The camping grounds along the river was just what we all needed. The sleeping bags proved to be a much more comfortable sleep than back at Thapa’s village. May it have been the fact that we were between mountains with the flurrying river to lull us to sleep like a sweet lullaby. May it have been the perfectly sound weather, not too hot and not too cold. Or was it that we were completely stuffed from the delicious grub we had earlier. A combination of all three perhaps yes.
The next day, we woke up
early kinda late and headed out by bus to our next location to begin white water rafting. Prior, I asked Arun to set us up with the best rapids possible. “The more extreme, the better!” I told him with eagerness. “I want to fall in the water. If our boat capsized then that would be great too!” I’m not sure if the others in my group would want that but I’m sure they laugh about it at the end of the day.
No one in my crew, besides Alexis, has rafted before. They were in for a real treat! We changed into our wet gear and our larger group that we joined were split into three separate rafts along with a couple of kayakers to rescue us in case we fell over.
The five of us managed to stay together in one raft but we also managed to get stuck with a short, runty, Nepali raft guide who had a stick up his butt. The two strongest men would man the front of the raft. That was Tim and I. But before we set adrift, he had our rafting group of eight practice quick gestures and rafting techniques, but he had a thick Nepali accent and spoke really fast. We all had a hard time understanding what he was saying and so he constantly scolded us, threatening to split us up into other rafts if we didn’t get the motions down. I spoke up for the group and told him he was talking too fast and we had difficulty understanding him. Either he ignored me or he didn’t understand me. No matter, because we began to paddle out into the river anyway. I’ve been having bad luck with the guides here in Nepal.
Fast-forward past after I lost balance and fell in, the part I mentioned at the beginning of the post. The parts after were a lot more fun! A class 4+ rapid was approaching slowly ahead. Our guide said usually, most rafting companies would stop here and walk around the storm of swirls and swells and then continue on, but our rafting company would go in full force. That’s when my annoyance for our guide turned into love. I was ready and this is all I ever wanted. “Go, go, go!” he shouted from behind. “Paddle, paddle, paddle!”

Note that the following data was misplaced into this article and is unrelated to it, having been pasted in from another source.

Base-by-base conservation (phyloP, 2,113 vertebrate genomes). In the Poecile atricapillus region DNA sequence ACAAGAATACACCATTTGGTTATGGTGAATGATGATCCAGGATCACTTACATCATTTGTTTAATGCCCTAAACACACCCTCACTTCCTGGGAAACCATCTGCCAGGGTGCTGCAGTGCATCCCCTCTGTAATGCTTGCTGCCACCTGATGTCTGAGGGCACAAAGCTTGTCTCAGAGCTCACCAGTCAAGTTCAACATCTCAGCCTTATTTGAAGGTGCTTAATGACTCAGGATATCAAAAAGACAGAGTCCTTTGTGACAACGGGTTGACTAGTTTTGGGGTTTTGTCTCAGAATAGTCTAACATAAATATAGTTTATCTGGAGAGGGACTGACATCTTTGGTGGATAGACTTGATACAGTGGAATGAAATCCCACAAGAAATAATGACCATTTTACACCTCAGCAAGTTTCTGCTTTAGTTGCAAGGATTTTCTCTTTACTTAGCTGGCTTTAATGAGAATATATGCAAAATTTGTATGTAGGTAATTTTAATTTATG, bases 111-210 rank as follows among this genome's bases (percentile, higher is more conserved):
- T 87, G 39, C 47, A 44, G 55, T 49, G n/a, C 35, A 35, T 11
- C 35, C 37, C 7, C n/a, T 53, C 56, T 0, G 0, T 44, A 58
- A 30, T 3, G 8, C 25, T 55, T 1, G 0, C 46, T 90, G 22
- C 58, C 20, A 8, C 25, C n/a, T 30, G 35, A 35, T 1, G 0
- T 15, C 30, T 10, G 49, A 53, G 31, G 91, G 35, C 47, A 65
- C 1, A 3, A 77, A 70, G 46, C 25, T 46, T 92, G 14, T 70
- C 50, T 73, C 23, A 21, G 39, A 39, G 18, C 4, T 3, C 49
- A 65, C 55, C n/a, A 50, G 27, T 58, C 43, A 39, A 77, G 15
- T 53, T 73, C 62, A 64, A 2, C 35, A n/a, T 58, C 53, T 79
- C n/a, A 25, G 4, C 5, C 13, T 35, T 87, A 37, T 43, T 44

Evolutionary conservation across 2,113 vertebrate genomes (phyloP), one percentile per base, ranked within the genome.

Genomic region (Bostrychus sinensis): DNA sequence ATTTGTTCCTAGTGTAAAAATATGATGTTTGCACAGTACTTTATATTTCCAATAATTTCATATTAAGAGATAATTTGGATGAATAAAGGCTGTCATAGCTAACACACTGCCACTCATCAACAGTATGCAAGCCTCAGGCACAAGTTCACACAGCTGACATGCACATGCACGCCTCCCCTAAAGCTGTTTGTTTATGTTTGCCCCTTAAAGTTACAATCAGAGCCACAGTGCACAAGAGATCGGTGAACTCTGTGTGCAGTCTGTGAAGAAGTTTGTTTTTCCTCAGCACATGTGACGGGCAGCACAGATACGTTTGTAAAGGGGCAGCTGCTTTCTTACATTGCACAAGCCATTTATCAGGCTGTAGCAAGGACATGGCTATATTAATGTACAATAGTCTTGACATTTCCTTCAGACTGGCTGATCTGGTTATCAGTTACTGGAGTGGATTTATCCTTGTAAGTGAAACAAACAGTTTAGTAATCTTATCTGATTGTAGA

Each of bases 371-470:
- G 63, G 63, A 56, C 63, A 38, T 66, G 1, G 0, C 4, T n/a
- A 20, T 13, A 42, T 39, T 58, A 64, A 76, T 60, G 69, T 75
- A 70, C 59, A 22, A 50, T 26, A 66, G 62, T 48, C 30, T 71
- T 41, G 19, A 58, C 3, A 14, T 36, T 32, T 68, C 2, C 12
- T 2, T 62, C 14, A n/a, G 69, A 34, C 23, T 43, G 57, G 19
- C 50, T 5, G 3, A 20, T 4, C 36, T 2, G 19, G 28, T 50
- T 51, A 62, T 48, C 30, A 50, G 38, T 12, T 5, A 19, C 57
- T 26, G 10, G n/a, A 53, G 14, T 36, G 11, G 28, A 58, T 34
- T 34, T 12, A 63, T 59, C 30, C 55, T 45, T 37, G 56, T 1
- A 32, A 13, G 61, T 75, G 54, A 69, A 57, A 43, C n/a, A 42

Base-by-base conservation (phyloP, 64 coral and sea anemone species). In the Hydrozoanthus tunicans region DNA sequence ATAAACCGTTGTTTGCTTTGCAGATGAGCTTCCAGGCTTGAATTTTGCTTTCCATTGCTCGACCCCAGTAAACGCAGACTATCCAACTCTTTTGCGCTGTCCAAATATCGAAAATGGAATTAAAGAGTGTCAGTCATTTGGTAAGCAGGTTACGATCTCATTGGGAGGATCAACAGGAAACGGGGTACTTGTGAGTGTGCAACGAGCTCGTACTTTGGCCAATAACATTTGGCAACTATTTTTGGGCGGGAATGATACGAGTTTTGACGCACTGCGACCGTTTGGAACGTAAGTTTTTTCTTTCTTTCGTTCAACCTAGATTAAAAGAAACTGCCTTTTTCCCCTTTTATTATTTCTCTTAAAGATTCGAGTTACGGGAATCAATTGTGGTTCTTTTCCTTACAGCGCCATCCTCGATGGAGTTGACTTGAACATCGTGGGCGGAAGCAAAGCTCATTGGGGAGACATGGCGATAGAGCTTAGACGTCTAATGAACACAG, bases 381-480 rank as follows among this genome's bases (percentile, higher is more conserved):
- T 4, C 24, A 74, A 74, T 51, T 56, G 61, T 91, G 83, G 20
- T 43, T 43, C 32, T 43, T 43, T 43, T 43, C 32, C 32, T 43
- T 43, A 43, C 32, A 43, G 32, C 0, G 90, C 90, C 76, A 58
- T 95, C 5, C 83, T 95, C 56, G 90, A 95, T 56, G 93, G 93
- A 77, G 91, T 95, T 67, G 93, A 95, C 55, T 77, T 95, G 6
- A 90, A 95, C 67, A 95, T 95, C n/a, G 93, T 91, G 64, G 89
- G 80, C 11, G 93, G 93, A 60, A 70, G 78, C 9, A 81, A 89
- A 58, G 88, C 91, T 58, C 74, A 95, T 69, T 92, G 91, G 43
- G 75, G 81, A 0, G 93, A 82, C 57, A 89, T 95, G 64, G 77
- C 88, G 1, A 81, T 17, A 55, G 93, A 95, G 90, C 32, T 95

We all paddled as fast as we could, as in sync as we could before the whirls under us forced us to paddle at different jerky paces. We were splashed and bumped around from all sides as we quickly rode to a single cluster of rapids that was so disastrous, that it had its own name. I can’t tell you what her name was, I was too focused on the task at hand. We rode up the gush of water so harshly that at one point our raft was completely vertical and all I could see were bobbing yellow helmets, paddles, and raging water. Raging water everywhere! I thought for sure our raft would flip over with everyone on it. Instead, after the surge, we were free from the gushers and I found that Tim, Jess, and two others were gone and our boat was upright. How the other four of us managed to stay on the raft was beyond me. From a distance I saw Jess way across the river. How’d the heck she end up way over there? Tim was no where to be found and I couldn’t say much for the other two. Another set of chaotic rapids were fast approaching and that’s when Tim popped up from the water near our raft. All I could do was grab his arm and keep him close to the raft while the others remaining fought through the oncoming rapids. After we managed to get our crew back together, we came upon another set of rapids that knocked all of us except for one out of the float and into the river. Our boat never flipped over during the entire run but we all were falling out all over the place, where other rafts and kayakers were always able to rescue us.
Our guide started to lighten his mood during the trip, amused at how we would always lose at least one person every few minutes. I didn’t expect much coming into it, but these were probably the best rapids I’ve ever experienced yet!
After all that excitement, we took a long bus ride back to Pokhara and then to Simrik. Nothing was planned for the Sunday. But we would be saying farewell to Tané, as this was her last day here in Pokhara before she heads back home to Australia. We had the remainder of the day to relax and unwind and eat some food other than dal bhat. But in all honesty, I was actually craving Mina Thapa’s homemade dal bhat! I was also wanted to see the kids up at the village. It happens every weekend I’m down in Lakeside, by the following Sunday, I’m ready to go back up!